2012-13 statistics: 68 games played, 34.0 minutes, 13.9 points, 42.7 percent from the field, 2.9 rebounds, 5.5 assists, 1.4 steals, 0.2 blocks, 2.3 turnovers, 15.22 PER
2013-14 salary: $4,180,000
Backup: Pablo Prigioni/Iman Shumpert
The retirement (and new coaching position with the Brooklyn Nets) of Jason Kidd hurts the Knicks' depth at point guard.
The team will miss Kidd's veteran presence at the position, but as far as on-the-court play is concerned, Felton was always the better option, if only by a little.
Felton missed some time during the winter months to nurse a thumb injury, which was greatly hindering his ability to shoot the basketball. He's not a great defender, so he needs to be potent enough on offense to make a large enough impact when he's on the court.
He can certainly hold down the fort as the starting point guard, but it's hard not to imagine the team (at least) looking at upgrading the position.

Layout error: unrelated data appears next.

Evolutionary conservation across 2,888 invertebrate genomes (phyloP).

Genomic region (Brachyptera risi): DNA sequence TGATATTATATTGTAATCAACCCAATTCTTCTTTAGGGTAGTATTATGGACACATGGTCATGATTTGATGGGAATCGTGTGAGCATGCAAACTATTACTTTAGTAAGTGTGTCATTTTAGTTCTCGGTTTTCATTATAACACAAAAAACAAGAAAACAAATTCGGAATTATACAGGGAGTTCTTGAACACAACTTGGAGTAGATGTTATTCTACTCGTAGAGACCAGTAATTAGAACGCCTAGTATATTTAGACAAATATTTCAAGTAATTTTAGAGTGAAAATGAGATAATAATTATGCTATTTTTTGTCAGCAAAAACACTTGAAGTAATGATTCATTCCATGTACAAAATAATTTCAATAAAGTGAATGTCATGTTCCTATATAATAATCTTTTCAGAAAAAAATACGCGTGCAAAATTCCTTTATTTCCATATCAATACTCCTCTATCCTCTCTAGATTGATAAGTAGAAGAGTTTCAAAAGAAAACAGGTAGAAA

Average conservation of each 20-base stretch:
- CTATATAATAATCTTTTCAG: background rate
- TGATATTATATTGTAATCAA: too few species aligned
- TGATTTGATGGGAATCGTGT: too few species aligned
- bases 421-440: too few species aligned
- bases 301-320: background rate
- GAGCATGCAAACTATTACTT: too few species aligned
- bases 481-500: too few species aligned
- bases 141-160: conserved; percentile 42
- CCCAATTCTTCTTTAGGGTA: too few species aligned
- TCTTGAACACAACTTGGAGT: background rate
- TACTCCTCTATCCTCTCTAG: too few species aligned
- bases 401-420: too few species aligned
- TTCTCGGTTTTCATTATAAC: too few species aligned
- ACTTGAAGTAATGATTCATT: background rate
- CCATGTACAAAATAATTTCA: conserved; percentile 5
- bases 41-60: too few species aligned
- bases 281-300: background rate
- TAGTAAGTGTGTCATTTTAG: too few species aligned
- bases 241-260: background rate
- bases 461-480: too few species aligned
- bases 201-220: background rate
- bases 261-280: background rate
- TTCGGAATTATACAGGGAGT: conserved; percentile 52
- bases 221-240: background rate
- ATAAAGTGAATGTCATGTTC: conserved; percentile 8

In the meantime, the Knicks will look to free agency to possibly add a backup point guard or third-stringer, although both Pablo Prigioni and Iman Shumpert are both more than capable of running the offense, if need be.
Projected starter: Pablo Prigioni (restricted free agent)
2012-13 statistics: 78 games played, 16.2 minutes, 3.5 points, 45.5 percent from the field, 1.8 rebounds, 3.0 assists, 0.9 steals, 0.0 blocks, 1.1 turnovers, 13.01 PER
2013-14 salary: $988,872 (qualifying option)
Backup: Tim Hardaway Jr.
2012-13 statistics (Michigan Wolverines): 34.8 minutes, 14.5 points, 43.7 percent from the field, 4.7 rebounds, 2.4 assists, 0.7 steals, 0.4 blocks, 1.9 turnovers
2013-14 salary: rookie contract